Three of the area's back-bay pontoon partyboats were one behind the other and about a half-hour apart on Great Egg Harbor River on Monday as they headed back from Thompson's Boat Yard up near Mays Landing, where they had pulled their boats out of harm's way in advance of Hurricane Irene.
John Heron on The Keeper was first of the fleet in line and was just pulling up to Blue Water Marina on Amherst Avenue in Margate, while Brook Koeneke on the Duke of Fluke was just about to pass by the B.L. England power plant in the Beesleys Point section of Upper Township on the way to his berth at Higbee Avenue in Somers Point when they were contacted by a curious columnist.
Mike Tabasso on High Roller was trailing and had the farthest to go to get to the dock at Gardner's Basin in Atlantic City.
All three expected to resume their regular schedule of back-bay fishing mainly for flounder today. They sail twice daily at 8 a.m. and 1 p.m.
Heron and Koeneke pretty much summed it up for all three when they said in nearly identical words: "If people show, I go."
Koeneke said the hurricane seemed to be no worse than a typical northeaster blow in January.
"I'm not complaining!"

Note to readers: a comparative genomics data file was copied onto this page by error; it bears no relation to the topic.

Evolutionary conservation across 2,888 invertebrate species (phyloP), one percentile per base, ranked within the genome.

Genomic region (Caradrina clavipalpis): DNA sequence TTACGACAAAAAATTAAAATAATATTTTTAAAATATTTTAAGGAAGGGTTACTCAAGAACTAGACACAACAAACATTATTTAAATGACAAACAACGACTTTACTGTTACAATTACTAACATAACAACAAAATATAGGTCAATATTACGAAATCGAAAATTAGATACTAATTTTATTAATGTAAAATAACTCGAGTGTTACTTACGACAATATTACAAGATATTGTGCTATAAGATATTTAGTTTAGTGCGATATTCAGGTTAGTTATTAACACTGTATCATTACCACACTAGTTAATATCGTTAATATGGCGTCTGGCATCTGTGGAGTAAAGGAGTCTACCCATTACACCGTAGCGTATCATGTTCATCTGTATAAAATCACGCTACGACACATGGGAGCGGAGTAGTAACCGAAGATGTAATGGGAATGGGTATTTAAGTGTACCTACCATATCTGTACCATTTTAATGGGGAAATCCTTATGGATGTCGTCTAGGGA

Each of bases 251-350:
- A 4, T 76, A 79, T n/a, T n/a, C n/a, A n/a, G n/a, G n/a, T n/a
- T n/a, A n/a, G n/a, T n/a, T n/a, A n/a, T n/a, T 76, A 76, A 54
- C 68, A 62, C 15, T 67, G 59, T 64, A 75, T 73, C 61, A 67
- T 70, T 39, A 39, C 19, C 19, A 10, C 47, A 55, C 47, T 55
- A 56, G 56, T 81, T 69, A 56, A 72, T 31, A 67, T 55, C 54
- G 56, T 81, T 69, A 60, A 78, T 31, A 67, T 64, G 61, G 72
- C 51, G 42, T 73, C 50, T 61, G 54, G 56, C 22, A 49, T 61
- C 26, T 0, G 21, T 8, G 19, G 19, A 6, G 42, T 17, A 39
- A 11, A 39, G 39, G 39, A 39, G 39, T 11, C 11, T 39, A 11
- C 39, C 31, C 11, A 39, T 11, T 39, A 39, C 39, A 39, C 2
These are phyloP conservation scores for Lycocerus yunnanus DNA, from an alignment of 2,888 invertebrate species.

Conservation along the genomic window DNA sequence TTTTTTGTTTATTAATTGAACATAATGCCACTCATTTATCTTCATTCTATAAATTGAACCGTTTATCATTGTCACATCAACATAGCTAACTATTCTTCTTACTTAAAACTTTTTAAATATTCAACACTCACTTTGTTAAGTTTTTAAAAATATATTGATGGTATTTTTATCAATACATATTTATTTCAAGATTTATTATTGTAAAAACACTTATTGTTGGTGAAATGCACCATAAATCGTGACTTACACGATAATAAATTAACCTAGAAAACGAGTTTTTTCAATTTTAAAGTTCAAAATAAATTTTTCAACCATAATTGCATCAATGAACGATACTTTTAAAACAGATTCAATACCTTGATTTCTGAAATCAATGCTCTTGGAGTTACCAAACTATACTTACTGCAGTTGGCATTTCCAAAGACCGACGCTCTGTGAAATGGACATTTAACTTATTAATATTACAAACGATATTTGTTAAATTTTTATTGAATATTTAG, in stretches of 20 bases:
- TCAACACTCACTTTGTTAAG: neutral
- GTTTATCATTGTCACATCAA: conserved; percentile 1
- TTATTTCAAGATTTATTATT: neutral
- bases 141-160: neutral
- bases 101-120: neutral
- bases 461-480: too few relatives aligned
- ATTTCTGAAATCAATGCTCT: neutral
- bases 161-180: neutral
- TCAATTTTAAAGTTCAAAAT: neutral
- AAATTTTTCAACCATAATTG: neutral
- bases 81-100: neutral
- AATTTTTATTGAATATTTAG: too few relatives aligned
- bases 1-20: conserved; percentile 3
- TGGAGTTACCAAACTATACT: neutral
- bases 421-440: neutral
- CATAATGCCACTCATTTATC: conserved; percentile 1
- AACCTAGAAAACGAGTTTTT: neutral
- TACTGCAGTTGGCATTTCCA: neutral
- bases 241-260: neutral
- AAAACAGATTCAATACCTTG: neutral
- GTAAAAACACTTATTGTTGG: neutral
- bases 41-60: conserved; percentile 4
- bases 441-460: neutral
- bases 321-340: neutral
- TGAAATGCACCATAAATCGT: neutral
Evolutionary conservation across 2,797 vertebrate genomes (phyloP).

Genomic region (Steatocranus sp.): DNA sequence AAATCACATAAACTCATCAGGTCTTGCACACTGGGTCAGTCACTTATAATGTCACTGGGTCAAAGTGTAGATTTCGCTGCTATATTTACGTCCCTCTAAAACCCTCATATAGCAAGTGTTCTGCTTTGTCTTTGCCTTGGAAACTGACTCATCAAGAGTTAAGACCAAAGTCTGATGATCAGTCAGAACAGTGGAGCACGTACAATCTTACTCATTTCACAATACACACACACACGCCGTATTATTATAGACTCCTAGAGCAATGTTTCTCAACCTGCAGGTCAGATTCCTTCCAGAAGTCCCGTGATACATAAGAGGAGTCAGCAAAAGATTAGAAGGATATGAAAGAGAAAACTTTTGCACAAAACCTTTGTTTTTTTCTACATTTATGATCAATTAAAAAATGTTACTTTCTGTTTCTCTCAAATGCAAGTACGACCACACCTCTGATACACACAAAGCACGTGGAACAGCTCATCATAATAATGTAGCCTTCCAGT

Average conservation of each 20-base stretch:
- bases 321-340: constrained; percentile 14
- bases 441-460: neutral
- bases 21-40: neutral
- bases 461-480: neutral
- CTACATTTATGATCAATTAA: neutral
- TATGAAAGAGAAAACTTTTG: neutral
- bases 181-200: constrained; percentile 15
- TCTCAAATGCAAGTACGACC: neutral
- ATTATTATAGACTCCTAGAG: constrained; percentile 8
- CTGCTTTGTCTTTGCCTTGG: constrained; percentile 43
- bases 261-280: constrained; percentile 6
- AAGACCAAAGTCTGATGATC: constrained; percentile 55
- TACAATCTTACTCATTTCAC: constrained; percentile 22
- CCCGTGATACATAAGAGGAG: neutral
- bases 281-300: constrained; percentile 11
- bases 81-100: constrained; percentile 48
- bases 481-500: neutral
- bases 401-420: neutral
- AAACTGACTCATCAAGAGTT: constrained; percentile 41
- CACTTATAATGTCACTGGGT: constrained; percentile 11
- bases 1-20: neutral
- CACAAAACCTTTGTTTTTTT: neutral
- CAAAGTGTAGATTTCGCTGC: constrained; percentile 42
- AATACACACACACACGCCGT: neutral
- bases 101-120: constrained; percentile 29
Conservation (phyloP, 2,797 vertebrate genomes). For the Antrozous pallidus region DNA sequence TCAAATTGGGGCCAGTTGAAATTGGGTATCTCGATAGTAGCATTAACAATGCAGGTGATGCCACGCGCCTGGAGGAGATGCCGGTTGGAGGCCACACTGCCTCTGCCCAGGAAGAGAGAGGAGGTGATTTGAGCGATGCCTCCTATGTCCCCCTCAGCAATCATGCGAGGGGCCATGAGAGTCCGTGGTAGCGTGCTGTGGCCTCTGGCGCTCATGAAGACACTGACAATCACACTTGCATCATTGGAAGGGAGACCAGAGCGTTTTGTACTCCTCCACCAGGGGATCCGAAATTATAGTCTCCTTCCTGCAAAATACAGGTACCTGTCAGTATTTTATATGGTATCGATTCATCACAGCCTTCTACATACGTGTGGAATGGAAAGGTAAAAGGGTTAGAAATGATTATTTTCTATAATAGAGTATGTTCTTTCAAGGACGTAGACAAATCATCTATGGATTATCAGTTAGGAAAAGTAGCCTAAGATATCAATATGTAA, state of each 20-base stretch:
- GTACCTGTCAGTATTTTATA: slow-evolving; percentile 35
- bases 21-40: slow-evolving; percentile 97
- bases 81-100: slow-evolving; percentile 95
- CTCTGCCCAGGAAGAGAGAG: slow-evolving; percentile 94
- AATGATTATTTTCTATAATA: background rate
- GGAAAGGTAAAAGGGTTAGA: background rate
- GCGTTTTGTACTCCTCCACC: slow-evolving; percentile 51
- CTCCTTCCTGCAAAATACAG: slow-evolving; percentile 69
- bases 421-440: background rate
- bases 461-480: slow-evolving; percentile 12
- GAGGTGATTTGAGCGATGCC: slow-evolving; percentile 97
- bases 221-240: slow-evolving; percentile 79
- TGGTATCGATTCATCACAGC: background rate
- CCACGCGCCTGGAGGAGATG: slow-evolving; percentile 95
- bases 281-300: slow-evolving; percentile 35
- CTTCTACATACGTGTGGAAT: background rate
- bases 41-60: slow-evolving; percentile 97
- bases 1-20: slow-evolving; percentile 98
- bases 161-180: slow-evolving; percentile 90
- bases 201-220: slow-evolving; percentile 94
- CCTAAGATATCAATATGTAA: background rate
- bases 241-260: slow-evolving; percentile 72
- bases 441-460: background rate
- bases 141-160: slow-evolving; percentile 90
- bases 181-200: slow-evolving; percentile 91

Koeneke and wife Candy evacuated to York, Pa. He said he got yelled at when he got home in North Wildwood because he left a bathroom window open after he took a shower before leaving. But he said the house survived just fine.
Koeneke said the stay at Holiday Inn was a good occasion for him and his wife to enjoy a rare summer visit with daughter Kristi Ruggeri, her husband, Rob, and the Koeneke's granchildren Zachery and Nicholas, who live up there.
They took with them their three-month-old golden retriever, Belle, who quickly became a favorite.
Koeneke said they once lived in that area for 15 years, and he caught up with a couple of his old buddies at a favorite pub. He said he bumped into people from Del Haven, Cape May, North Cape May and Atlantic City who also had retreated from Irene to that Holiday Inn.
Heron expected fishing to be good when the water cleaned up. It usually takes a couple of tides, he said, and they already had one by Monday morning.
He was sitting there later at the dock watching small bluefish chasing silversides, so the storm did not affect them.
"It's a wow,"he said.http://www.pressofatlanticcity.com/sports/local/fishing_boating/shep-on-fishing-irene-solves-mystery-what-do-fishermen-do/article_990f7ecc-79ba-5c41-8fae-fbf2f0bef328.html